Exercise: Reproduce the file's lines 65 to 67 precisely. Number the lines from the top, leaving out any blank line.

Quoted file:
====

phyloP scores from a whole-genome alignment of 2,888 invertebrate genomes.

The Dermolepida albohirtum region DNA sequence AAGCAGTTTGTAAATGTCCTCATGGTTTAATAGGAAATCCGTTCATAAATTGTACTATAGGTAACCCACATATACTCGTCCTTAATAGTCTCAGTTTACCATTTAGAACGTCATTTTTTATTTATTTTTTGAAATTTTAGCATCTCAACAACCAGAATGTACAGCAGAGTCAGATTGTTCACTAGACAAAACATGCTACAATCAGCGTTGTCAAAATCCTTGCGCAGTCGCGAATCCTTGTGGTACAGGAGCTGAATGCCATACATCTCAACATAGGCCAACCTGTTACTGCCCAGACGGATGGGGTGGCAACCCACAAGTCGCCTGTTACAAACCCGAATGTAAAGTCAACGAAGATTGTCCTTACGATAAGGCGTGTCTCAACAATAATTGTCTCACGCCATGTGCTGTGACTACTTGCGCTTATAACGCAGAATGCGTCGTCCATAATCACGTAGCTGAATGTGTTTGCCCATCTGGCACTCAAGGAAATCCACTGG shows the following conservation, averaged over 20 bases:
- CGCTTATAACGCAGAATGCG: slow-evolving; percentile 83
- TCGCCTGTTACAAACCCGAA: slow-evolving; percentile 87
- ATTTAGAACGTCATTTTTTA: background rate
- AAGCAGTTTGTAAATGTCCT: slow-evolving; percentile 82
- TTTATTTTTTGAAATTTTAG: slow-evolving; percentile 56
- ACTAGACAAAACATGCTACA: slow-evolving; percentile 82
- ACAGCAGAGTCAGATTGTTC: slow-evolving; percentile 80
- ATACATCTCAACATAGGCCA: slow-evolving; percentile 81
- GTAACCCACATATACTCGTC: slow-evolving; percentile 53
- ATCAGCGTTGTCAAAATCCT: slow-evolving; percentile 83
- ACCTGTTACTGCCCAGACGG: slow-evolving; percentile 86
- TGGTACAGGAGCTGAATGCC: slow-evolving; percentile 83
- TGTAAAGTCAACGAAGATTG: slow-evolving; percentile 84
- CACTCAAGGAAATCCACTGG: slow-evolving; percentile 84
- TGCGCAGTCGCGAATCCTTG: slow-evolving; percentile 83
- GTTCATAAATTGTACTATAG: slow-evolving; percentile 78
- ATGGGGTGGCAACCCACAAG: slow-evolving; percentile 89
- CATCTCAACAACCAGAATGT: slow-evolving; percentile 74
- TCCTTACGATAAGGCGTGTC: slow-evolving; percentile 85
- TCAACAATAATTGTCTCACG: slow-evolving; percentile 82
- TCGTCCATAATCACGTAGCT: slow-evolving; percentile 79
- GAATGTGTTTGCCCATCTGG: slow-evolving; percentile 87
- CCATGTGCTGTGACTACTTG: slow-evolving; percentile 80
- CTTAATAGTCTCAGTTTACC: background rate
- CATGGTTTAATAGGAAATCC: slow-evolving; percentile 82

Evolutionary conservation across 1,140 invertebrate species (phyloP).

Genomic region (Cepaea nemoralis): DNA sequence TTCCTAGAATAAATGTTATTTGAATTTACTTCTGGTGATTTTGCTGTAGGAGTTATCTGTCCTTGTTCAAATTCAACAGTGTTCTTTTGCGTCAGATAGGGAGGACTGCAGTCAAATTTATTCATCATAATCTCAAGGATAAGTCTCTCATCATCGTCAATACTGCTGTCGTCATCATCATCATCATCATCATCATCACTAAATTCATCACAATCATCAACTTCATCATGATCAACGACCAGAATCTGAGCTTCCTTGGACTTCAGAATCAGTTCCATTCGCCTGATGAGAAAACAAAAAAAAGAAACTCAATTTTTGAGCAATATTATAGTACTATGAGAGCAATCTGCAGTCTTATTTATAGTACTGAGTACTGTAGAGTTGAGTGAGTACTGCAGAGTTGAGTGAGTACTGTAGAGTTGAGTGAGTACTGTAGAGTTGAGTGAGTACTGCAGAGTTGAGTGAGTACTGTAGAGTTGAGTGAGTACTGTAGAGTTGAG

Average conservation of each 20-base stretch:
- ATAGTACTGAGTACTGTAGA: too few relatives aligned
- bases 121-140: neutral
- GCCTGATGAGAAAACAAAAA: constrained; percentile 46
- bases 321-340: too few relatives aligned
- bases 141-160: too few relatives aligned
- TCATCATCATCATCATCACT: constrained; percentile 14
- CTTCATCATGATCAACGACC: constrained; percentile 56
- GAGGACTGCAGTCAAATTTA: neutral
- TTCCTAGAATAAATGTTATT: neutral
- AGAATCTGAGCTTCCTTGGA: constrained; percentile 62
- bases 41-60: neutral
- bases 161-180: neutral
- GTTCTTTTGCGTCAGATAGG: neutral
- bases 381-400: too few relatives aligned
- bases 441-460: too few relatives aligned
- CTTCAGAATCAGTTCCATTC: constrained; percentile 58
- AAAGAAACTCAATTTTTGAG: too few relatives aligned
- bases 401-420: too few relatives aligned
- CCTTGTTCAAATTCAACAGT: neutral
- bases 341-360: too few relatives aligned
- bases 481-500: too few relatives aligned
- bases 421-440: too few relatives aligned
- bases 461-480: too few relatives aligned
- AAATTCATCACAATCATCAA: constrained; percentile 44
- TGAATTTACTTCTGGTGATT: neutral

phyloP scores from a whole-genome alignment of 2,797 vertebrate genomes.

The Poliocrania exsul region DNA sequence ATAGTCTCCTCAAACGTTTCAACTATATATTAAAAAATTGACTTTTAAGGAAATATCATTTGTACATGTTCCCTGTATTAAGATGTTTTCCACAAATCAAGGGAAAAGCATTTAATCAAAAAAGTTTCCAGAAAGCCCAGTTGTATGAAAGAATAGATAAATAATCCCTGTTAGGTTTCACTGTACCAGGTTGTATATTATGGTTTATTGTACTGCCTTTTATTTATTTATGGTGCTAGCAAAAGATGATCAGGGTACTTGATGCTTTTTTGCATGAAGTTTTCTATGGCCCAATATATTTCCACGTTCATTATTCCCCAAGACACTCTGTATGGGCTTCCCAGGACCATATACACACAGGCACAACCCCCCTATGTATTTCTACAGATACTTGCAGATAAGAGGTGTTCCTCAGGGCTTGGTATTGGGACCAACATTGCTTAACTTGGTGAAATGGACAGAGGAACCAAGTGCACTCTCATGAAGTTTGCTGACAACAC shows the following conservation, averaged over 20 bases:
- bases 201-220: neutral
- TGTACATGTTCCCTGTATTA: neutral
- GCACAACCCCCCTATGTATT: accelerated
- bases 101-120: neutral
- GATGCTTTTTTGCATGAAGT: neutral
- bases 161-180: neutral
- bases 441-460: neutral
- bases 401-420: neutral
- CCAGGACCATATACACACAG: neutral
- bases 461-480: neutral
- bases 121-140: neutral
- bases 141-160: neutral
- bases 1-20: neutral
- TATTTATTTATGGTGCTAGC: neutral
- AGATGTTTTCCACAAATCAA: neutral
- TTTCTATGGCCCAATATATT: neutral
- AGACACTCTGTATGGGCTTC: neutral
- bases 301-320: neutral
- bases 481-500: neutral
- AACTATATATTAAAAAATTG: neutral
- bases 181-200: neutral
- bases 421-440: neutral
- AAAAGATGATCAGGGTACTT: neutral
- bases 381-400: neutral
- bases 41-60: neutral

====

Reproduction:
- bases 401-420: neutral
- CCAGGACCATATACACACAG: neutral
- bases 461-480: neutral